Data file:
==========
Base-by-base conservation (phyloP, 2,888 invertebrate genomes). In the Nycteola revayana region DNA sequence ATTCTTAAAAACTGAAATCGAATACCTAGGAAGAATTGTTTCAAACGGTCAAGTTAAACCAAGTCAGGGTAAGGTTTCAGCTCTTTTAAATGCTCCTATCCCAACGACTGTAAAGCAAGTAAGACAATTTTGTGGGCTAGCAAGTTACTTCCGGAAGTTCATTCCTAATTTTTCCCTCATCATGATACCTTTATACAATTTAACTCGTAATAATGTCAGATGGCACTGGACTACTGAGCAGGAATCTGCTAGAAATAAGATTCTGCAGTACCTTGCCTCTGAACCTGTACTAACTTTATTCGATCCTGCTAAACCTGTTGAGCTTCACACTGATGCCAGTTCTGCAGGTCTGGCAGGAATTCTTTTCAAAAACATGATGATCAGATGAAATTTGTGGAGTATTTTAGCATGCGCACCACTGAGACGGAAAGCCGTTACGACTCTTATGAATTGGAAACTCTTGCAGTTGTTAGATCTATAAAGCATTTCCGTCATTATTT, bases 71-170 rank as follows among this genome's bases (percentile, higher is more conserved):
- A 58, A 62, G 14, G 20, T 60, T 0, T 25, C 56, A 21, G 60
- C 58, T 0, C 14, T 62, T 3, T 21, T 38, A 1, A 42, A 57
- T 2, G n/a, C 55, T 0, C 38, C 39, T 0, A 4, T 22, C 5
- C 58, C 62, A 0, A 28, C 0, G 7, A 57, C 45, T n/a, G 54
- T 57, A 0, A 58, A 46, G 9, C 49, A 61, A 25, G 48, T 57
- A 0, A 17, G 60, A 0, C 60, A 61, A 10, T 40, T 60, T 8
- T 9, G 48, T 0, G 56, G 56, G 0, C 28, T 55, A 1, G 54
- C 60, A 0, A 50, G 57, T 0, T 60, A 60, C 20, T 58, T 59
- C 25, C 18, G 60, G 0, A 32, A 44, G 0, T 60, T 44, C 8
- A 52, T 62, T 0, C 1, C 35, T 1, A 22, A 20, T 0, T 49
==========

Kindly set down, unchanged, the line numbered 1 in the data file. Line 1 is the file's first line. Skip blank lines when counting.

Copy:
Base-by-base conservation (phyloP, 2,888 invertebrate genomes). In the Nycteola revayana region DNA sequence ATTCTTAAAAACTGAAATCGAATACCTAGGAAGAATTGTTTCAAACGGTCAAGTTAAACCAAGTCAGGGTAAGGTTTCAGCTCTTTTAAATGCTCCTATCCCAACGACTGTAAAGCAAGTAAGACAATTTTGTGGGCTAGCAAGTTACTTCCGGAAGTTCATTCCTAATTTTTCCCTCATCATGATACCTTTATACAATTTAACTCGTAATAATGTCAGATGGCACTGGACTACTGAGCAGGAATCTGCTAGAAATAAGATTCTGCAGTACCTTGCCTCTGAACCTGTACTAACTTTATTCGATCCTGCTAAACCTGTTGAGCTTCACACTGATGCCAGTTCTGCAGGTCTGGCAGGAATTCTTTTCAAAAACATGATGATCAGATGAAATTTGTGGAGTATTTTAGCATGCGCACCACTGAGACGGAAAGCCGTTACGACTCTTATGAATTGGAAACTCTTGCAGTTGTTAGATCTATAAAGCATTTCCGTCATTATTT, bases 71-170 rank as follows among this genome's bases (percentile, higher is more conserved):